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The Estate Battle of Benihana Founder Finally Settled – Four Years Later

By September 8, 2012Celebrity Estates

Benihana, a Japanese teppanyaki restaurant known for its flashy and mesmerizing tableside theatrics was founded by Hiroaki “Rocky” Aoki back in 1964 and has since become a well-known, successful chain restaurant.  Mr. Aoki passed away from pneumonia back in 2008 at the age of 70 and had also been suffering from diabetes, Hepatitis C and Cirrhosis of the liver.

Due to Aoki’s unusual and complicated style of living, the administration of his estate has been a complicated and lengthy process.  Aoki’s children have been battling with their father’s third wife, Keiko Aoki, for their father’s estate.  The children claim that Keiko put undue influence on Aoki to turn him against his children.  The children allege that their father was in a vulnerable mental state due to illness and medication side effects and was susceptible to Keiko’s influence.  This claim has been pursued most strongly because Aoki changed his will before his death, leaving 25% of his assets to Keiko with the remaining 75% going into a trust for her to distribute to his children at her sole discretion.

In 2006, Aoki stated that the changes were done with the intent that it would bring his children and his current wife closer together.  He hoped that they would finally accept her if they knew she was in charge of their inheritance.  However, the changes did not have the desired effect, instead driving the children and Keiko further apart.  Later, Aoki would sue four of his children for mishandling the Benihana business.  Interestingly, these four children are the same four that have been challenging his will.

The New York appeals court ruled unanimously in Keiko’s favor, honoring the wishes in the last Will created by Aoki.  The court found no signs or coercion from Keiko to Aoki, nor did they feel that he lacked the capacity to sign his Will according to his own wishes.  This decision has come after four years of court battles – one of the important reasons we encourage everyone to create a Living Trust, to avoid such lengthy proceedings.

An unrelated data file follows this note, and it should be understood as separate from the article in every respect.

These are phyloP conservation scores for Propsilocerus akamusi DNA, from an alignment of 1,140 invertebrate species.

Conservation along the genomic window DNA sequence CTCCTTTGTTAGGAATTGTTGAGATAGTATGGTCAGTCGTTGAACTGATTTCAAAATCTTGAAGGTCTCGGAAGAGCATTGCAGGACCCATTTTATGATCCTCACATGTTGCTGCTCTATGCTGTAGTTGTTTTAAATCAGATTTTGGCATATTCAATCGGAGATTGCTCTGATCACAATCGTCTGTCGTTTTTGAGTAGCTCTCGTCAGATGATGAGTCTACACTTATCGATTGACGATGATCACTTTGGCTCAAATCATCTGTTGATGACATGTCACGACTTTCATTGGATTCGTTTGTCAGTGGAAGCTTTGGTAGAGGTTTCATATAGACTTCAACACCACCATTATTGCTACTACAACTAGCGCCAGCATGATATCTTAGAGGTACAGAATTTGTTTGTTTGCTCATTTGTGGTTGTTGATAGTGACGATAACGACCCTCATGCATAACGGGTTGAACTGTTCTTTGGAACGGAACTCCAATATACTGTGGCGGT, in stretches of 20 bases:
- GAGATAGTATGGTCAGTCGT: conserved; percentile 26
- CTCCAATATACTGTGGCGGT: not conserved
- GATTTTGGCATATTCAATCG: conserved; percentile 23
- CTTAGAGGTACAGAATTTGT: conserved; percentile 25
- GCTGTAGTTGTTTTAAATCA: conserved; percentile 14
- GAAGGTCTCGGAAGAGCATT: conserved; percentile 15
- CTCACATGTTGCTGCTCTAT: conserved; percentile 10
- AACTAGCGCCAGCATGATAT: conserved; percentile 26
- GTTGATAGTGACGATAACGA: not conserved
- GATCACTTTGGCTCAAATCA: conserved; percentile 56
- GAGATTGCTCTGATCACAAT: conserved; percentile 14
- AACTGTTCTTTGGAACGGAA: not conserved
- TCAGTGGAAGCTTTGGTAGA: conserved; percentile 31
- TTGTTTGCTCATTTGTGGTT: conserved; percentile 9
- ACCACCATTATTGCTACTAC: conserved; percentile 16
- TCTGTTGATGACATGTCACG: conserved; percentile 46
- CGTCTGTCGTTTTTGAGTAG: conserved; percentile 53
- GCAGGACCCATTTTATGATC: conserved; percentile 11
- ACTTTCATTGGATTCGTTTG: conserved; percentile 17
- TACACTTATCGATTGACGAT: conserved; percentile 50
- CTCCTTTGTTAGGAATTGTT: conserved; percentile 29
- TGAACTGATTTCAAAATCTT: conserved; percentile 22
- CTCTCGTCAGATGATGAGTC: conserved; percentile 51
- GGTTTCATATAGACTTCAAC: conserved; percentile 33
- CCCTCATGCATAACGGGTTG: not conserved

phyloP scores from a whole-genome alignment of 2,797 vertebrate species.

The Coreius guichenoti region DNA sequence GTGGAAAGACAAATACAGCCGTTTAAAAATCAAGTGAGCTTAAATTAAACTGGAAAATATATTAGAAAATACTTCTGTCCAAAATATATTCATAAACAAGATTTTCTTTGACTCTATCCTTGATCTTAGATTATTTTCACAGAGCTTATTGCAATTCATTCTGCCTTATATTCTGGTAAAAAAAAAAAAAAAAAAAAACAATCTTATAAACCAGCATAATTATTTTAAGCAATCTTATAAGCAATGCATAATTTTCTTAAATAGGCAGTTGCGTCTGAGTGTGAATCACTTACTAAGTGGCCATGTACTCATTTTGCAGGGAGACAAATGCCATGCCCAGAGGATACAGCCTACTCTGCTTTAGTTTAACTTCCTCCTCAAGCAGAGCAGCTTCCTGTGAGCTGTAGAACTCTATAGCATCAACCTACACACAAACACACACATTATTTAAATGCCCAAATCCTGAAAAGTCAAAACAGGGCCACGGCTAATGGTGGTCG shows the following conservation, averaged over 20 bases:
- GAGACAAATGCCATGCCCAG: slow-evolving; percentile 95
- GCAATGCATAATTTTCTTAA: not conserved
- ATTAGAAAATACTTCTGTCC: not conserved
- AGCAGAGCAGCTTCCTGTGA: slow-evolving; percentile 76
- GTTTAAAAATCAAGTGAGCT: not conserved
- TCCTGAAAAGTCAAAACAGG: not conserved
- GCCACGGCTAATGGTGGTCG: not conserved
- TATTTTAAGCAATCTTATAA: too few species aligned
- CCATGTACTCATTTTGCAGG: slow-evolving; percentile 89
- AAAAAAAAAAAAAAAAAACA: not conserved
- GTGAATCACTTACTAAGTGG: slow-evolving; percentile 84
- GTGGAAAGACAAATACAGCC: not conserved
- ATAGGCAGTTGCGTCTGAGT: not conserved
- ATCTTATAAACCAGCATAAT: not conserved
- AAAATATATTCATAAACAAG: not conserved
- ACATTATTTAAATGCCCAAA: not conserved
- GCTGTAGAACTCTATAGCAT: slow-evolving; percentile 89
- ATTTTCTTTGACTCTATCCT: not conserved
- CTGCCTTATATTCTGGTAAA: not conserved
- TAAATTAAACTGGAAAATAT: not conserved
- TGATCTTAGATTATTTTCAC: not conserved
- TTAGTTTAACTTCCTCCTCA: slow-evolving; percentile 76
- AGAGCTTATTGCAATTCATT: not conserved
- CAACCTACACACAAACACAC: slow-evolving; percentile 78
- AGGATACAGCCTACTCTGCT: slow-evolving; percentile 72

Aoki’s situation was especially complicated and would have been far better served with a Living Trust as opposed to only a Will – which is a public document and does not provide the important privacy that a Trust does.  Aoki had three children with his first wife, Chizuru.  After getting in a serious boating accident in 1979, Chizuru met her husband’s mistress, Pamela, while at the hospital with her unconscious husband.  With his secret affair being discovered, Aoki divorced Chizuru and married Pamela.  Pamela gave Aoki three more children.  Aoki was later sued for paternity by another woman, discovering that he had a seventh child.  He was known to brag that he had “three kids from three different women at exactly the same time.”

Considering the unusual nature of Aoki’s family construction and the large size of his estate and business assets, a Living Trust should have been created, along with additional advanced estate planning documents.  However, regardless of your personal situation, a Living Trust is most often the best choice to plan for the distribution of your estate.  To schedule a free consultation with an estate planning attorney, call us today at 888.222.1328.

What the Attorneys of Morris Hall Can Do For You:
The attorneys at Morris Hall have 100’s of years of combined experience ensuring that families’ assets are protected from probate, unnecessary taxes, creditors, ex-spouses and Medicaid spend-down.  The attorneys also help those in Arizona and New Mexico to apply for and receive Medicaid assistance and Veterans Benefits.  Our Arizona offices are located in Phoenix, Mesa, Scottsdale, Tucson, Prescott, Flagstaff and Arrowhead.  Our New Mexico offices are located in Albuquerque, Las Cruces and Santa Fe.  Contact us today at 888.222.1328 to schedule an appointment!

This blog should be used for informational purposes only.  It does not create an attorney-client relationship with any reader and should not be construed as legal advice.  If you need legal advice, please contact an attorney in your community who can assess the specifics of your situation.

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